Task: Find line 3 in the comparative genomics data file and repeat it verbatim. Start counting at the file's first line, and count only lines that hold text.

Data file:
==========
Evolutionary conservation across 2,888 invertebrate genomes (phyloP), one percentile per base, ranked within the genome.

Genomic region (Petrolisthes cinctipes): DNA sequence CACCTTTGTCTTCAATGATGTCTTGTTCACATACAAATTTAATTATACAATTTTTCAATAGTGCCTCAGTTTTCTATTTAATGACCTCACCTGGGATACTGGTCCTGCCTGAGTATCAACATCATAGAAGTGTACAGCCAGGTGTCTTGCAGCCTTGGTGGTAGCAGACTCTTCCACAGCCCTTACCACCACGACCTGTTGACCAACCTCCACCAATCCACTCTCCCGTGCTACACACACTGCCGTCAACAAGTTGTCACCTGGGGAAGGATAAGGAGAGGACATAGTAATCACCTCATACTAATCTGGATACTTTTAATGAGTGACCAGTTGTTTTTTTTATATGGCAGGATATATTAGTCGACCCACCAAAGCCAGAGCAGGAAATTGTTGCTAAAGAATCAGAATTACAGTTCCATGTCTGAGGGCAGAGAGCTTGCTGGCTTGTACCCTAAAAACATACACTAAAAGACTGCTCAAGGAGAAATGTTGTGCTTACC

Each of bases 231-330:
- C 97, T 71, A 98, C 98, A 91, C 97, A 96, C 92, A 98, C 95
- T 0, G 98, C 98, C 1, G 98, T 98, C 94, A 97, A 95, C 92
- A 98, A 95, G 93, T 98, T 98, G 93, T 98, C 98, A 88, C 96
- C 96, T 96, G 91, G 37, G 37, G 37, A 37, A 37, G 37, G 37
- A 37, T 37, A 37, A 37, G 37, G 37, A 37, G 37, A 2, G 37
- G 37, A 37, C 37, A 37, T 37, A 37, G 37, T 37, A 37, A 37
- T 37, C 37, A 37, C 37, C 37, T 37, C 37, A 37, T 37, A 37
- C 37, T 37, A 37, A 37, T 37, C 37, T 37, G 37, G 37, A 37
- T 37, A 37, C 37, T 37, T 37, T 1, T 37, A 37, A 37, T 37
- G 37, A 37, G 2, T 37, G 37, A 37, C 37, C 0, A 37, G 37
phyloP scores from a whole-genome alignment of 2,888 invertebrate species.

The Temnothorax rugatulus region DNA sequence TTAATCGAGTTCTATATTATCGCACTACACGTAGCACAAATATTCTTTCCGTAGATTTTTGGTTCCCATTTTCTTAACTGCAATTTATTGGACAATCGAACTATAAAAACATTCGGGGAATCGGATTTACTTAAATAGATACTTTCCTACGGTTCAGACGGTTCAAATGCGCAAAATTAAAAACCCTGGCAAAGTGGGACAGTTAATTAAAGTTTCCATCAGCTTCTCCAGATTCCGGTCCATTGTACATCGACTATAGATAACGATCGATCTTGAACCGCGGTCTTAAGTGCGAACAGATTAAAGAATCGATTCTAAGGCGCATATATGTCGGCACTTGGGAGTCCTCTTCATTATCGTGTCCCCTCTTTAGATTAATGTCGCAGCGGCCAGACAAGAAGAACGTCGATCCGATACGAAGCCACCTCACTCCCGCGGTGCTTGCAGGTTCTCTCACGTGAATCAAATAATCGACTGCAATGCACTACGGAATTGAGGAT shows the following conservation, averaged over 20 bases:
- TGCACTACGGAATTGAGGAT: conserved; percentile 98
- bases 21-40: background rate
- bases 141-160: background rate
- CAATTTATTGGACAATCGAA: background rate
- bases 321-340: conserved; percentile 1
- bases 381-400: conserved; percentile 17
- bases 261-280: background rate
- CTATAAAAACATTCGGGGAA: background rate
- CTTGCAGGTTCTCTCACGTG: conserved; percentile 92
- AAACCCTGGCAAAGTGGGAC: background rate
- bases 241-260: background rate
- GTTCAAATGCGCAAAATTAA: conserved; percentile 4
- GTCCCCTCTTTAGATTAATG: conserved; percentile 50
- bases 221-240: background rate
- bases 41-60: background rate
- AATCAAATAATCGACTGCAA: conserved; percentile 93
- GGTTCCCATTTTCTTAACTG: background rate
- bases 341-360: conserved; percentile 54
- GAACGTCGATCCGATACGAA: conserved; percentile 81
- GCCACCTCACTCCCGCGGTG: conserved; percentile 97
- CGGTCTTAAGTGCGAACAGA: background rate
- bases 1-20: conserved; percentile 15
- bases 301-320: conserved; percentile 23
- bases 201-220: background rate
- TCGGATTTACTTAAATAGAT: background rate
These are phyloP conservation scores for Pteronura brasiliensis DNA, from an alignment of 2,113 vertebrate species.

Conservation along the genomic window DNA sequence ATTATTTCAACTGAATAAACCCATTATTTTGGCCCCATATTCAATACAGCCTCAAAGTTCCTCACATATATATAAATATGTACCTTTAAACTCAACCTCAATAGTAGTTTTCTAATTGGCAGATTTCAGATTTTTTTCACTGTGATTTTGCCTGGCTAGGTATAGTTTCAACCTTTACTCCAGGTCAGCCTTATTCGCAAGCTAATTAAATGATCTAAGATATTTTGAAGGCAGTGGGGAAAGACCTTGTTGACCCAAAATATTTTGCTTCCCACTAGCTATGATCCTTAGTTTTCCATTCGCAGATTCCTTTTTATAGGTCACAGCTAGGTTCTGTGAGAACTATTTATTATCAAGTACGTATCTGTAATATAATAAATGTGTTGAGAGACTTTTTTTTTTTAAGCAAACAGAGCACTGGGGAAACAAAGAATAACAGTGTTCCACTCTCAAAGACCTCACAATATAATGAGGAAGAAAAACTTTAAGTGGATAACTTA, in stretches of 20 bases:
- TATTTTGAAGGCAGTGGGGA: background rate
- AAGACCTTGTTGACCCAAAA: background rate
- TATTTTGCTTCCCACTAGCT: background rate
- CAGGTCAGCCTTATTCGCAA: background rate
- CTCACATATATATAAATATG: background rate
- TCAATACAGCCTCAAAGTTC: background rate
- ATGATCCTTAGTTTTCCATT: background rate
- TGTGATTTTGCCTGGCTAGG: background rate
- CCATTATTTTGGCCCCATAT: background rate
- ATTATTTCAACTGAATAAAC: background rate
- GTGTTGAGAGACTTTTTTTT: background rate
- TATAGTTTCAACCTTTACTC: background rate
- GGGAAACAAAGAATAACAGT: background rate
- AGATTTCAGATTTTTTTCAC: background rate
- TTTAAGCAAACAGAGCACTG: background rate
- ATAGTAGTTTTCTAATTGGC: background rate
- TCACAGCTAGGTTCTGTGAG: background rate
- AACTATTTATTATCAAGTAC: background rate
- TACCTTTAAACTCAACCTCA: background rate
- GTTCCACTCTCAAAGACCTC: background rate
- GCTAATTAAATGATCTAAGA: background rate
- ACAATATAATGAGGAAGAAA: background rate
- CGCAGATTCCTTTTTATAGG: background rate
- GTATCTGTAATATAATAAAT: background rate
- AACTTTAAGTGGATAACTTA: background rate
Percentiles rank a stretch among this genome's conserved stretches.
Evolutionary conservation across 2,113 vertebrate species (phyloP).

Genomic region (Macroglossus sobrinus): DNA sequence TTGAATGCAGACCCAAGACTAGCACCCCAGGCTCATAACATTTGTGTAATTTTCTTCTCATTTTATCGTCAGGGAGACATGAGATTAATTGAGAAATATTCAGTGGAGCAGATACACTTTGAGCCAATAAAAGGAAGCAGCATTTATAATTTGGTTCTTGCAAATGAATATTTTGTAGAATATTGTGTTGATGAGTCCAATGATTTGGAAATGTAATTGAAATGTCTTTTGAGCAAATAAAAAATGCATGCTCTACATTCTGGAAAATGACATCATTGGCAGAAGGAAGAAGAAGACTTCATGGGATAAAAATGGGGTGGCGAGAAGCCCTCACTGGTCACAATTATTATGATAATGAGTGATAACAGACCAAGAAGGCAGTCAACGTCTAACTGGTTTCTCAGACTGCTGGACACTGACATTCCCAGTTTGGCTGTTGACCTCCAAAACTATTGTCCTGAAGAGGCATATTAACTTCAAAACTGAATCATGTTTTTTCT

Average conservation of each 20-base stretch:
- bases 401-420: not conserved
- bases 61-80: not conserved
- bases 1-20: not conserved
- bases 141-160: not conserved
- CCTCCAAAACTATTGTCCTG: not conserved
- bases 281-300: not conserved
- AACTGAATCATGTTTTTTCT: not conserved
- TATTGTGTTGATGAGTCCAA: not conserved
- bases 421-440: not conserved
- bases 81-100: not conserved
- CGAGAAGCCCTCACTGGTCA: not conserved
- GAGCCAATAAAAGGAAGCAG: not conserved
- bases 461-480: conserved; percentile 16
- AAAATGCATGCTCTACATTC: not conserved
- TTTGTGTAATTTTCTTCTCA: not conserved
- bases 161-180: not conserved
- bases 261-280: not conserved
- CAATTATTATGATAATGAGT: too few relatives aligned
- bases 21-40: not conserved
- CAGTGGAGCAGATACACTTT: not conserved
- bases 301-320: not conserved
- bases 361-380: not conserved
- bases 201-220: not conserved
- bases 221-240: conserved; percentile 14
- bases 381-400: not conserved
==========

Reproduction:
Each of bases 231-330: